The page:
The ‘Open’ category of my little writing competition was harder to judge than the ‘New Writer’ category. There were more entries (32) for a start and the standard was generally much higher (and the stories more varied) – as we’d expect!
I could easily have shortlisted 8 or 9 stories but I had to cut it down to just 5 and they are, in alphabetical order:
• ‘Dirty Talk’ – Tracy Fells
• ‘A Little Problem’ – Keith Havers
• ‘Banded’ – Christine Howe
• ‘Billy’ – Jackie Sayle
• ‘Ordinary Day’ – Stacey Taylor
I’d like to give a ‘special mention’ to ‘Rendezvous’ by Angie Green, which was all in dialogue and worked very well. And also Patsy Collins’ story which was very clever and just missed out on the shortlist (Patsy, I’m sure you could use that idea again! It actually made me a bit nervous!). And I particularly liked the chilling last line in Carol Warham’s ‘The Final Deterrent’.
The winner has already been decided and I’ll reveal the winners of both categories here tomorrow evening, but if you’d like to read the 5 shortlisted and comment if there’s one in particular that you like (let’s keep it all positive, eh?), that might be fun but it WON’T affect the result – the winner is definitely NOT being decided by a ‘vote’!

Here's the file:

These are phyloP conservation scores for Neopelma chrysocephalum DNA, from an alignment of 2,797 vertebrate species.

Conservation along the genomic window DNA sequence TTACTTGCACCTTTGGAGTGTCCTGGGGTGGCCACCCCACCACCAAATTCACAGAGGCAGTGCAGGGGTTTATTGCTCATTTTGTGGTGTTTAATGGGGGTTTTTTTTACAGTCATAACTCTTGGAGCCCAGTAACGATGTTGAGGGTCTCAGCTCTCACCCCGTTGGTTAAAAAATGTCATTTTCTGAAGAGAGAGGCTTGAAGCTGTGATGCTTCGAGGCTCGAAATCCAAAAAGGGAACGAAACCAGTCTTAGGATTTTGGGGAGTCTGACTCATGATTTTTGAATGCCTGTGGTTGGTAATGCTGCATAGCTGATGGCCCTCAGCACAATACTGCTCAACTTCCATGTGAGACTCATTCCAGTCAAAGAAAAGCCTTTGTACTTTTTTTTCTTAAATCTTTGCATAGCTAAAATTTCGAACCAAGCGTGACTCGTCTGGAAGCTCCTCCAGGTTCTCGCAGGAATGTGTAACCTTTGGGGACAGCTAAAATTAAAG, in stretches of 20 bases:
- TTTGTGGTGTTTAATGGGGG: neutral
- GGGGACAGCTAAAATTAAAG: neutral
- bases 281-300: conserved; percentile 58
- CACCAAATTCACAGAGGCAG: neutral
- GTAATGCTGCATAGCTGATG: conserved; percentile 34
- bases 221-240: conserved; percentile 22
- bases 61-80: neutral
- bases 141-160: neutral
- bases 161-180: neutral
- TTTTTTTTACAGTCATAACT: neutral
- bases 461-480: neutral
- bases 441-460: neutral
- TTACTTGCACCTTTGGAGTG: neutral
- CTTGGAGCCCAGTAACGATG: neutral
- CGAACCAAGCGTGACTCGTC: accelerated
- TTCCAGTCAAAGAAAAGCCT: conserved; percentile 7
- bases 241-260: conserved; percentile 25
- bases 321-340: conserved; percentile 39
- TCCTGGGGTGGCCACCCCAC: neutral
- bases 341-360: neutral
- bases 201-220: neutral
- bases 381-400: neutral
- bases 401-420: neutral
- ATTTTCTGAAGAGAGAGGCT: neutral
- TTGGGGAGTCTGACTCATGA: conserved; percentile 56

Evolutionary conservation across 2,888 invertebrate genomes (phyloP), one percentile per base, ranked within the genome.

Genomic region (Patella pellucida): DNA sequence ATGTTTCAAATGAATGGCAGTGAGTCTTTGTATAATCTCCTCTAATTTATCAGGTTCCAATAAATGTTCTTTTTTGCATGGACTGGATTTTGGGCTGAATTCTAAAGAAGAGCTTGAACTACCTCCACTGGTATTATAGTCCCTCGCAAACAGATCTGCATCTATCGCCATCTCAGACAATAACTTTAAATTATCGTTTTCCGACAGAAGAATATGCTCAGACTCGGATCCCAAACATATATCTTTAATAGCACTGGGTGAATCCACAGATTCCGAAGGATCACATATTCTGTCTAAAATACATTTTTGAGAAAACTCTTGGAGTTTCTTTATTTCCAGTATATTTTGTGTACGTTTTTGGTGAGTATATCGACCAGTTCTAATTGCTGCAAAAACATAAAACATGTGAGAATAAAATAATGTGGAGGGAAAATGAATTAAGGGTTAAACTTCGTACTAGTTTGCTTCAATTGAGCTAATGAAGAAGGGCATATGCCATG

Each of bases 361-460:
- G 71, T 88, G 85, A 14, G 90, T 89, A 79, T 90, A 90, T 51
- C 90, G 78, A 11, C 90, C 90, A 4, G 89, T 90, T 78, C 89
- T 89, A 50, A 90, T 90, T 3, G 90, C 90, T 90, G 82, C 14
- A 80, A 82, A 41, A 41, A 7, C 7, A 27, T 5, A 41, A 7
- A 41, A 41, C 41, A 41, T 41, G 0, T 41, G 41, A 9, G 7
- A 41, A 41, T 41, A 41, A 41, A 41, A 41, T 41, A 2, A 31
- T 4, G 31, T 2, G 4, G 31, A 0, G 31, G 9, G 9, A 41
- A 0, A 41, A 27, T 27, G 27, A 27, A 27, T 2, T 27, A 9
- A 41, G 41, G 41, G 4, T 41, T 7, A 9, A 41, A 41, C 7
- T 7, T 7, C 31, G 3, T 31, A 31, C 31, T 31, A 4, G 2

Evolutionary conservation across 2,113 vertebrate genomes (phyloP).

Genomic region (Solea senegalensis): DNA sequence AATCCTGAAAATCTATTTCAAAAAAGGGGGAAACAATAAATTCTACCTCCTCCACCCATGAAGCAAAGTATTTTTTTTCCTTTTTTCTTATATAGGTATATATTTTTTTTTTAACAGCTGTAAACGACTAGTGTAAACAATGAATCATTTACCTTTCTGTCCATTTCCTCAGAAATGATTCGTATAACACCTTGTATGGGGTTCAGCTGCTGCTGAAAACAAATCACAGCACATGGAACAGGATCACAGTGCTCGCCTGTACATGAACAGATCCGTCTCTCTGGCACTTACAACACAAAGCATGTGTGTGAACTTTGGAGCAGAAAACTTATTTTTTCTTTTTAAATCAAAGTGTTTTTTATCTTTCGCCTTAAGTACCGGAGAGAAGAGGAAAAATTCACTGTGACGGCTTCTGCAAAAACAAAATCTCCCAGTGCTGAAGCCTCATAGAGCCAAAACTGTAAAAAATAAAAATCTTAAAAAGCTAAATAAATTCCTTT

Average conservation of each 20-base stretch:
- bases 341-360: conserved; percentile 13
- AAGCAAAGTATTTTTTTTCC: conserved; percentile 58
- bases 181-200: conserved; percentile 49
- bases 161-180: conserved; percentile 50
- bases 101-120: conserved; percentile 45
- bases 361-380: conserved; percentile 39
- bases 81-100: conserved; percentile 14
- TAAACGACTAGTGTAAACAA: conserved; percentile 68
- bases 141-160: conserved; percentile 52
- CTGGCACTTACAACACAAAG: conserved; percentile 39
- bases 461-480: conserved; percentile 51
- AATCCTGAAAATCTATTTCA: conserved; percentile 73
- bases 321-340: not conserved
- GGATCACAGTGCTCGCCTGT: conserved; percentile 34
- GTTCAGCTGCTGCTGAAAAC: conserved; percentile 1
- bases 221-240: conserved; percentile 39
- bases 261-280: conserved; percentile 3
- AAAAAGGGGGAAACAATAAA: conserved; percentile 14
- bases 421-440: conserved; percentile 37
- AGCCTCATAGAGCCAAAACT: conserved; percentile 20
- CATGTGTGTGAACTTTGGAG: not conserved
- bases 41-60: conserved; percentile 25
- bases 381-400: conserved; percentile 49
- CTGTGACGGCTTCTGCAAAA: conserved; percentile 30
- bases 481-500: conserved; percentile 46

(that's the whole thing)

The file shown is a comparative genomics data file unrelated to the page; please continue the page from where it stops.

(The picture, by the way, is a ‘Plague Doctor’! They apparently had no qualifications but could just ‘tell’ if someone had the plague. Nice).
Here are the shortlisted entries:
1.’Dirty Talk’ – Tracy Fells
“Ugh, there’s another one. What do you think it died of Dad?”
“Probably starved to death. They’re a nasty selfish species, never look out for each other.” His dad sniffed at the bloated corpse and scurried past. “Do you know son we’re never more than twenty feet away from one of these vermin.”
“Yeah, but the babies are real cute.”
“Only when they’re asleep, or even better when they’re blue-bottle fodder,” his dad snorted, scratching at greying whiskers. “Wasteful and greedy they drain our world of all that is bountiful. They’re a plague, a foul pestilence. And because they breed like rampant fleas their numbers are spiralling out of control. Soon the total population will hit eight billion.” He concluded with a well-aimed globule of saliva, which landed on the corpse’s bulging eyeball.